Hands-down the best part of my writing journey is connecting in-person with young readers. at at festivals, bookstores, schools, and libraries.
1. Book Selection and Meeting Site
The boys selected their own books that ranged from biographies and non-fiction to my e-fantasy with an ecological message, The Magical Aquarium.
Given demands of doing homework. playing sports, and just being kids, the Boys Book Club met quarterly, rotating between member houses.
2. Create a Theme
I learned tons about creating kid-friendly vibes from the moms!
Host Mom fashioned an underwater theme to immerse the boys in my book: kids sat on beach towels spread on the floor; beach shovels, goggles and sand toys sprinkled around the room added to the ocean feel. Host Mom even filled pails filled with crayons and pencils the boys would use for activities.
4. Use "Big" Discussion Vocabulary
The first third of our 30-minute discussion started by dissecting my tale using bookish terms most already knew:
5. Share Inside ‘Secrets’ of a Writerly Life
Next, we huddled around my laptop for a slide presentation on writing and publishing. The boys were really into this, and I loved encouraging junior authors and artists! I found techies in the group, too, who were excited to learn how computers and apps were used to create and format books.
My biggest tips for junior writers:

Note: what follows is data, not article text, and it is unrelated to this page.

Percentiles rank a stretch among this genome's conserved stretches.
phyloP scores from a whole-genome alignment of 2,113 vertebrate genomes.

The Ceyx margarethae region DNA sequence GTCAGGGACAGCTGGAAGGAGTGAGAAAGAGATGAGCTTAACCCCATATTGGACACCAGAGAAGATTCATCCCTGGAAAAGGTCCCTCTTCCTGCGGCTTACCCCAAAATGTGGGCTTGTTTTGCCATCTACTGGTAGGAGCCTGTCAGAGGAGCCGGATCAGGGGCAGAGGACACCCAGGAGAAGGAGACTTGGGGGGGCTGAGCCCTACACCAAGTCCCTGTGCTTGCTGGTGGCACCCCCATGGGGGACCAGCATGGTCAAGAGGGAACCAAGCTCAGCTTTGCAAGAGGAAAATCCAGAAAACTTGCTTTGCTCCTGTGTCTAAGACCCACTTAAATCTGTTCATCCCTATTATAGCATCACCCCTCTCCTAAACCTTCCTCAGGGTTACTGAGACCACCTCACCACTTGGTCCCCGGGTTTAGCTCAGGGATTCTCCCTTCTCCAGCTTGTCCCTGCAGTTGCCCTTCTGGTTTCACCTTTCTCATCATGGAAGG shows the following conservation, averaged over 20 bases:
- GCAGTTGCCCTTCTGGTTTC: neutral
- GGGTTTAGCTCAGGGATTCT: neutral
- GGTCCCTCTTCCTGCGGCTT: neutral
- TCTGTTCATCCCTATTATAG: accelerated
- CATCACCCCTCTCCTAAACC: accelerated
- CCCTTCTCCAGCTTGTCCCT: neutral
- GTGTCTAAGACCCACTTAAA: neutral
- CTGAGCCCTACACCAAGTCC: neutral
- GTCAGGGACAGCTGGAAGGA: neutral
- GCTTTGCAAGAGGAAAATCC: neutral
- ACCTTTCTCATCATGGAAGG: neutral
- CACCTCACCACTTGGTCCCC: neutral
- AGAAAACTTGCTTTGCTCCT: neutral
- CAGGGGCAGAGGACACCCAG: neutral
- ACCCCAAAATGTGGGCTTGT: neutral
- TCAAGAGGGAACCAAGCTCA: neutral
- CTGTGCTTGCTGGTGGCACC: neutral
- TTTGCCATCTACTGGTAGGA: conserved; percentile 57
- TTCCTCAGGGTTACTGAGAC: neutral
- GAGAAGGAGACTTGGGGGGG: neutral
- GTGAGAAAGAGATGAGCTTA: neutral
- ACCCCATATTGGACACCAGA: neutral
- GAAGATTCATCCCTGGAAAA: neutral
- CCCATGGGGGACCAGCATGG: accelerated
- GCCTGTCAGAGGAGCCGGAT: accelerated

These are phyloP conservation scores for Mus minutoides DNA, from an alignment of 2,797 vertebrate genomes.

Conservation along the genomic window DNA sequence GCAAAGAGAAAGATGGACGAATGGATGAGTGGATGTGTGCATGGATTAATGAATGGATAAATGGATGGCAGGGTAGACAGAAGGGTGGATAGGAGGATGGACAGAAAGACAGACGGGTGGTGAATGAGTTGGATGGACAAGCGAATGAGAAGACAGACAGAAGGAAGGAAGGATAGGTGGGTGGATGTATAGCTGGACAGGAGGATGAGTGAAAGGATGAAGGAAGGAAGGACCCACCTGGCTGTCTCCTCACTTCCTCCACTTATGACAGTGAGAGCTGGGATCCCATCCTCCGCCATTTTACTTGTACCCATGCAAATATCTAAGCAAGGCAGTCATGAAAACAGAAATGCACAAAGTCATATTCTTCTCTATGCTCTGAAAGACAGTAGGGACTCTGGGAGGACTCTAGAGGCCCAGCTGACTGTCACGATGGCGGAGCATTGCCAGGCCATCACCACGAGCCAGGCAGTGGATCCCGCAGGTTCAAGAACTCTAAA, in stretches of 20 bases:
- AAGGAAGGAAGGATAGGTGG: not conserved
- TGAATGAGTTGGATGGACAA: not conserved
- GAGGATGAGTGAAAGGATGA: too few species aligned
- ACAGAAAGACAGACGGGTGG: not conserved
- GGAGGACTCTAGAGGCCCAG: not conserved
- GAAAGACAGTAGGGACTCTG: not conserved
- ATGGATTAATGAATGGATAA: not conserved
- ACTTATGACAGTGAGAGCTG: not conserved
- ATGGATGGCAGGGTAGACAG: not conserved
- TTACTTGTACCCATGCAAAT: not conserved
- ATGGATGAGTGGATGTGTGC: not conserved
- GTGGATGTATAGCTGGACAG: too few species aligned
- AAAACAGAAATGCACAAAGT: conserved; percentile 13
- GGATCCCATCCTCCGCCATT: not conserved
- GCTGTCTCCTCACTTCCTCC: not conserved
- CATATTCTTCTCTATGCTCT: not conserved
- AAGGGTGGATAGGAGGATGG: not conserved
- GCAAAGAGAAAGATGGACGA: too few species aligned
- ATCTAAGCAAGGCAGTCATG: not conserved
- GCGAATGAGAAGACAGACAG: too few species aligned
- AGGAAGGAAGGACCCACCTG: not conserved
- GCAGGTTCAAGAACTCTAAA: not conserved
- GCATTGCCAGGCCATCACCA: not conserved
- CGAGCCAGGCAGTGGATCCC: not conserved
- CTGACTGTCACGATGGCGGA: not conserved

Write what you know; write what you love.
And edit, edit edit!
Although we answered general questions along the way, we concluded my portion of book club with Q&As. The boys wrote questions in advance and slipped them into a beach pail. I was impressed by what they wanted to know!
8. Leave Behind Something Fun
Since the boys read my e-book and I couldn't sign a physical copy, I created and signed character image cards for them. I also gave each child a coloring page and word-find printable, based on The Magical Aquarium, to do at home.
9. Serve Kid-Friendly Food When Possible
Literally, the icing on the cake came at the end of book club, when Host Mom served a killer treat supporting my book’s aquatic theme: “kelp” cupcakes (dyed-green vanilla) with watery-blue frosting and gummy fish topping. (Note: Gotta watch what's offered to make sure no one has allergies to nuts, wheat, etc.)
YOUR Catly Author Visit?
Is your classroom, library, or book club ready for a Catly author visit to get children pumped about reading? I travel in-person near my North Carolina home, southern Connecticut and adjacent New York counties; York County, Pennsylvania, or by Skype anywhere!
Learn more and schedule your author visit to build lasting memories for your young reader HERE
What tips and insights can you offer about helping kids get the most from an author visit? Please share in the comment section.
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